An unfulfilled gay man in a stagnant relationship finds his life changed forever when he meets a struggling writer visiting the Redwoods Country.
Watch on other sites:
Two people weary from life meet unexpectedly and, even though they only know each other for a couple of days, discover a mind-blowing love that Changes Everything. But one of them has unbreakable commitments elsewhere — forcing him to ask, “Do I dare pursue this mind-blowing love, even if it means hurting other people?”
Everett feels stifled with Miles, the man with whom he is raising an autistic son. But then Miles and their son go away for a week, and Everett meets Chase, a traveling novelist in town to research a book.
And so begins a brief, bittersweet love affair that will echo throughout the ages.
Look, if you simply can’t buy this premise of “soul-mates,” of love-at-first-sight, you won’t like this movie. And truthfully? I don’t buy this premise either, not in real life, where I think “infatuation” is completely different from “true love,” which is something that grows slowly over time.
But for some reason, I can suspend my disbelief long enough to buy it on movie screens — or at least I bought it here — even despite a wildly over-the-top ending. This is a fantasy, pure and simple, and it is exactly as ridiculous as the two movies I mentioned above.
It helps that the two leads, Matthew Montgomery (Chase) and Brendan Bradley (Everett), do a wonderful job of selling all this. Bradley, who is reportedly straight in real life, has an appealingly vulnerable quality to him — exactly what the role requires. And Montgomery, who is openly gay and well-known in indie gay film, is certainly my idea of a handsome stranger who would force me to Question Everything.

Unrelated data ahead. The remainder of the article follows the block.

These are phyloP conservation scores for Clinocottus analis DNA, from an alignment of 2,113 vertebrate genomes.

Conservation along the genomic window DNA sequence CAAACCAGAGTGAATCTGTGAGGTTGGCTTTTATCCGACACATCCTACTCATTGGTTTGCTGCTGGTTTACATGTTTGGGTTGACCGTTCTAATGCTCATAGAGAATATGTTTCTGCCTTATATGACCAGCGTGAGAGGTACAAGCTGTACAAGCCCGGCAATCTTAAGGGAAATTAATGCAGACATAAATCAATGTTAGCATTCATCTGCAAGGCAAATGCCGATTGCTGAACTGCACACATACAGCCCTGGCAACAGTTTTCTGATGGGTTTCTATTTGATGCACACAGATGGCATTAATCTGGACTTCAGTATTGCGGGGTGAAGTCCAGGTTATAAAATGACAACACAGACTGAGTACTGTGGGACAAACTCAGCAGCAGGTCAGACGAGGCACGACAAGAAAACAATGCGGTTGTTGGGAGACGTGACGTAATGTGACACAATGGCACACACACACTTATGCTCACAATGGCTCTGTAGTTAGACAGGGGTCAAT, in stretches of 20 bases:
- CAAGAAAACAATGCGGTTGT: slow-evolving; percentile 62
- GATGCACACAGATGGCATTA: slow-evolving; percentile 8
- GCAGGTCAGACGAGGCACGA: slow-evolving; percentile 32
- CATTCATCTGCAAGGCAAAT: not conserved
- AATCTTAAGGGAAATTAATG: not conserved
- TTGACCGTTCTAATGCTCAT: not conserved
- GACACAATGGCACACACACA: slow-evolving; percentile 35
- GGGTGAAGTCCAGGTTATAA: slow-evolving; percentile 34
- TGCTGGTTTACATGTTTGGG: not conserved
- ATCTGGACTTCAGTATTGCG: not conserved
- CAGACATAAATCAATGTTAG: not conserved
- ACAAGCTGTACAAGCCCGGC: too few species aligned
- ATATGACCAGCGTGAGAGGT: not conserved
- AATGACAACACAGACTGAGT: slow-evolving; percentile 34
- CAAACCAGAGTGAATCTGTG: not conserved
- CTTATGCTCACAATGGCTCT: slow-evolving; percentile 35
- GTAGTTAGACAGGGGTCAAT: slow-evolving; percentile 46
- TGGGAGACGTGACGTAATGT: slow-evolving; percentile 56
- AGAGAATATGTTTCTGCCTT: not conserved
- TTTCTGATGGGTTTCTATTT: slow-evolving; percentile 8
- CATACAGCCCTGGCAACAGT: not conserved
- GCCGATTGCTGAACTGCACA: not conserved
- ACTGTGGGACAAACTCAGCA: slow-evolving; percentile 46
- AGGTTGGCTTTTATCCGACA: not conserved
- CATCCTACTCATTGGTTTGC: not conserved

Keep in mind that Redwoods is a micro-budget indie gay movie, surely made on a shoestring. As such, the synth-heavy music is occasionally distracting, the story flags for a bit, and the dialogue is sometimes a little clunky (especially toward the end when they discuss Chase’s novel their relationship).
That said, this is night-and-day better than most similarly-budgeted projects: the script is solid, the acting is remarkably good (and consistent; unlike a lot of these micro-budget movies, there are no painfully wooden supporting players). And — I know this sounds like a small thing, but it’s not — the lighting, which is so often “off” in these indie gay movies, looks professionally done.
Better still, the movie takes great advantage of the redwood forests where it is set. Too many low-budget movies are set in the front room of the director’s house, and they feel weirdly claustrophobic. This movie took the exact opposite approach — small budget, but big scope — and it absolutely paid off.
Mostly, I appreciate that, more and more, we live in an age where gay movies don’t have to always be angsty and depressing, or preachy and pointed. There are no closeted boyfriends in Redwoods, no disapproving parents to come out to.
This a pure cheese, a frothy romance — a gay guilty pleasure! And in my book, that makes this the most revolutionary gay film I’ve seen in quite some time.